• print • June/July/Aug

    How to Survive a Movement

    ONE NIGHT IN 2010, the writer Sarah Schulman was at the Manhattan gallery White Columns for the opening of a show she had helped create about the AIDS Coalition To Unleash Power, or ACT UP, the AIDS-activist organization she was a member of from 1987 to 1992. In her 2012 book The Gentrification of the Mind, Schulman writes of the evening as a kind of reunion for the group, with the ACT UP-ers, mostly in their fifties and sixties, “laughing and smiling and hugging and flirting,” all wearing the scars, physical and psychic, of the traumas they had endured together during the worst of the AIDS

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  • print • June/July/Aug

    What forms of art, activism, and literature can speak authentically today?

    I want to read more novels that make me feel like the end of The Copenhagen Trilogy—which is not a novel—did: shaking, sputtering, like I had just (barely) survived a car accident. I want to be physically stunned, physically immobilized by language. There is no formula for that, nothing in particular that one should risk but it probably involves risking everything, courting humiliation, being open to being misunderstood, and telling the truth. We should write only what has to be written and what can be written only now that is about life as we live it now, and we should write novels that have

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  • print • June/July/Aug

    Aghast Interpretation

    “AT THIS POINT, you probably should take several deep breaths in order to relax, there is much more to come, if you’ll pardon the expression,” cautions Wilson Bryan Key, in the first chapter of his 1973 pulp best-seller Subliminal Seduction. The book, which ignited one of the Cold War era’s more banal panics—that the advertising industry is a black site of veiled salacious messages—is best remembered for its analysis of an ad for Gilbey’s gin, which Key claimed contained the letters S-E-X embedded in ice cubes. But Key goes on to argue that television and magazine ads contained stronger stuff

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  • print • June/July/Aug

    Reading the Fine Print

    ROBERT WALSER WAS A SWISS WRITER of the early twentieth century who wanted very much to be a German writer. He walked and walked more than he wrote and wrote, covering thousands of miles in his lifetime, albeit within limited territory. In the beginning his garb was clownish—“a wretched bright yellow midsummer suit, light dancing shoes, an intentionally vulgar, insolent, foolish hat”—near the end a motley of patched rags, and at the very end a shabby but proper suit and overcoat, his death duds when he collapsed in 1956 in the snow near the mental asylum where he had resided for twenty-three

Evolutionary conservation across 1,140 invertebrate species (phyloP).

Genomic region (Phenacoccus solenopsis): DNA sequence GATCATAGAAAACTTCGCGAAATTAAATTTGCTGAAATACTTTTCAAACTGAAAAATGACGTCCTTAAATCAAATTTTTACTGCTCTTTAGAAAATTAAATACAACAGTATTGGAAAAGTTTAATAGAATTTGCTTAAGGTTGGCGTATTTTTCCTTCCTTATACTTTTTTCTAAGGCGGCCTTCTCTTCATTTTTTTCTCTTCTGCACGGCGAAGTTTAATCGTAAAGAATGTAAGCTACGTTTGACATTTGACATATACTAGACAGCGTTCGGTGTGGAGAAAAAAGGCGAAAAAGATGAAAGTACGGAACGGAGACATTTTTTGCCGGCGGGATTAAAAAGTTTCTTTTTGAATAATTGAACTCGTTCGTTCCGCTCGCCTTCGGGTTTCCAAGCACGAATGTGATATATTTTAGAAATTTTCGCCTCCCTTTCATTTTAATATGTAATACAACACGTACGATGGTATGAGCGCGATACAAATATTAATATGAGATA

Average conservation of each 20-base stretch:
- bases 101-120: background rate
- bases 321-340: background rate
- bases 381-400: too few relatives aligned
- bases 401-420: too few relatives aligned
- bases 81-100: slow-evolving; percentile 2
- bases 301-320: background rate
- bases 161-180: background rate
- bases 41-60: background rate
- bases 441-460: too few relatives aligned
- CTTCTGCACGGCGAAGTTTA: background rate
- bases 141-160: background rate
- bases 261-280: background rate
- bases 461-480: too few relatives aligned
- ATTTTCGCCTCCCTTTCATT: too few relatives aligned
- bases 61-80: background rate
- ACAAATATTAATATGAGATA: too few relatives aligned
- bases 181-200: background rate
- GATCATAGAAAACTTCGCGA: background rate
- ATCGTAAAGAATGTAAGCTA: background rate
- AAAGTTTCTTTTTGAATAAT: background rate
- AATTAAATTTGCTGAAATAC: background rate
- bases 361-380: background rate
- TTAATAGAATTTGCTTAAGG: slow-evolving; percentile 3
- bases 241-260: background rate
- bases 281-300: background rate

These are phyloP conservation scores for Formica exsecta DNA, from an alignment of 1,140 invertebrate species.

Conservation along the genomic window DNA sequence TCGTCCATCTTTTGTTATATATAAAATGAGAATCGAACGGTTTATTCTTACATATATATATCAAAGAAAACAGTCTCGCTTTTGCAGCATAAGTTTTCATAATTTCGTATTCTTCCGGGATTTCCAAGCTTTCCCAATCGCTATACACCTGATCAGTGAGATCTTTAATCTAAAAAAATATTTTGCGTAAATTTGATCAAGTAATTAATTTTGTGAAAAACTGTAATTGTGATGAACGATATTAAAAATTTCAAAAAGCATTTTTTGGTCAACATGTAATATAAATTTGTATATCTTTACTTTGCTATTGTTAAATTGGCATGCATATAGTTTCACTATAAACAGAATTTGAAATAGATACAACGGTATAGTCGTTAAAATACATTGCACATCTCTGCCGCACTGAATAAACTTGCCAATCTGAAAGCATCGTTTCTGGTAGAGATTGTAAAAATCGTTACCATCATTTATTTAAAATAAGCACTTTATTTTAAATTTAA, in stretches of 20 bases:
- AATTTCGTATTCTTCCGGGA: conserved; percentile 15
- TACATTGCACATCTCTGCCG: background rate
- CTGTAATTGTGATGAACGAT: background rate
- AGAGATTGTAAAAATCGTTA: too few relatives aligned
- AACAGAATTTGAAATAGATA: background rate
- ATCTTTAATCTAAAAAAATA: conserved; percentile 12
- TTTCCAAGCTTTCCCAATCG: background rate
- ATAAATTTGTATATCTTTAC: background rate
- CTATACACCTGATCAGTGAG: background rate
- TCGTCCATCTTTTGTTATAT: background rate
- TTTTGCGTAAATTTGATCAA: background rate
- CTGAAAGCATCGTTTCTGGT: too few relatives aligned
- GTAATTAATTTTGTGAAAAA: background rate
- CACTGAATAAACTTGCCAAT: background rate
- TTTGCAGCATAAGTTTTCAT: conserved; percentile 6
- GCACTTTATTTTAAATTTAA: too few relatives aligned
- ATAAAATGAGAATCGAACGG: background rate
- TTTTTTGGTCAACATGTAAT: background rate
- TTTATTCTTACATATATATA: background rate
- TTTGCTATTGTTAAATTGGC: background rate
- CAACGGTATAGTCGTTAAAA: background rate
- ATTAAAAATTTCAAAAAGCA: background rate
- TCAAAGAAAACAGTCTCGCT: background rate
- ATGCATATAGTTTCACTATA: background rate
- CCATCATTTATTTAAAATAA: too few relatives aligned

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  • print • June/July/Aug

    Action Painting

    BROAD SWATHS OF VARIEGATED COLOR animate Reggie Burrows Hodges’s canvases at least as much as his energetic subjects: unicyclists and hurdlers; basketball, tennis, and baseball players. Born in Compton, California, he attended the University of Kansas on a tennis scholarship and studied theater and film; while living in New York and Vermont, he wrote songs and performed with a dub-rock group. The fifty-six-year-old artist’s résumé helps explain his fascination with sports as well as several paintings of people spinning and listening to dub records. In this volume’s interview with Suzette McAvoy,

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  • print • June/July/Aug

    Triple Double

    POETRY AND MUSIC SHARE A LITTLE, mechanically, but are united by a common enemy: aboutness. What in the world is John Coltrane’s 1966 album, Meditations, about? As many times as I’ve listened to it, I wouldn’t dare claim that the music addresses a subject or expresses something as flimsy as an idea. But Meditations does not, in any way, duplicate the work of another album, and it has a function as particular as lemon pepper chicken or the quadratic equation. It does something in a deliberate way, embodying spiritual energy in a manner that no written brief can approach.

    It’s apt, then, that

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  • print • June/July/Aug

    Double Masking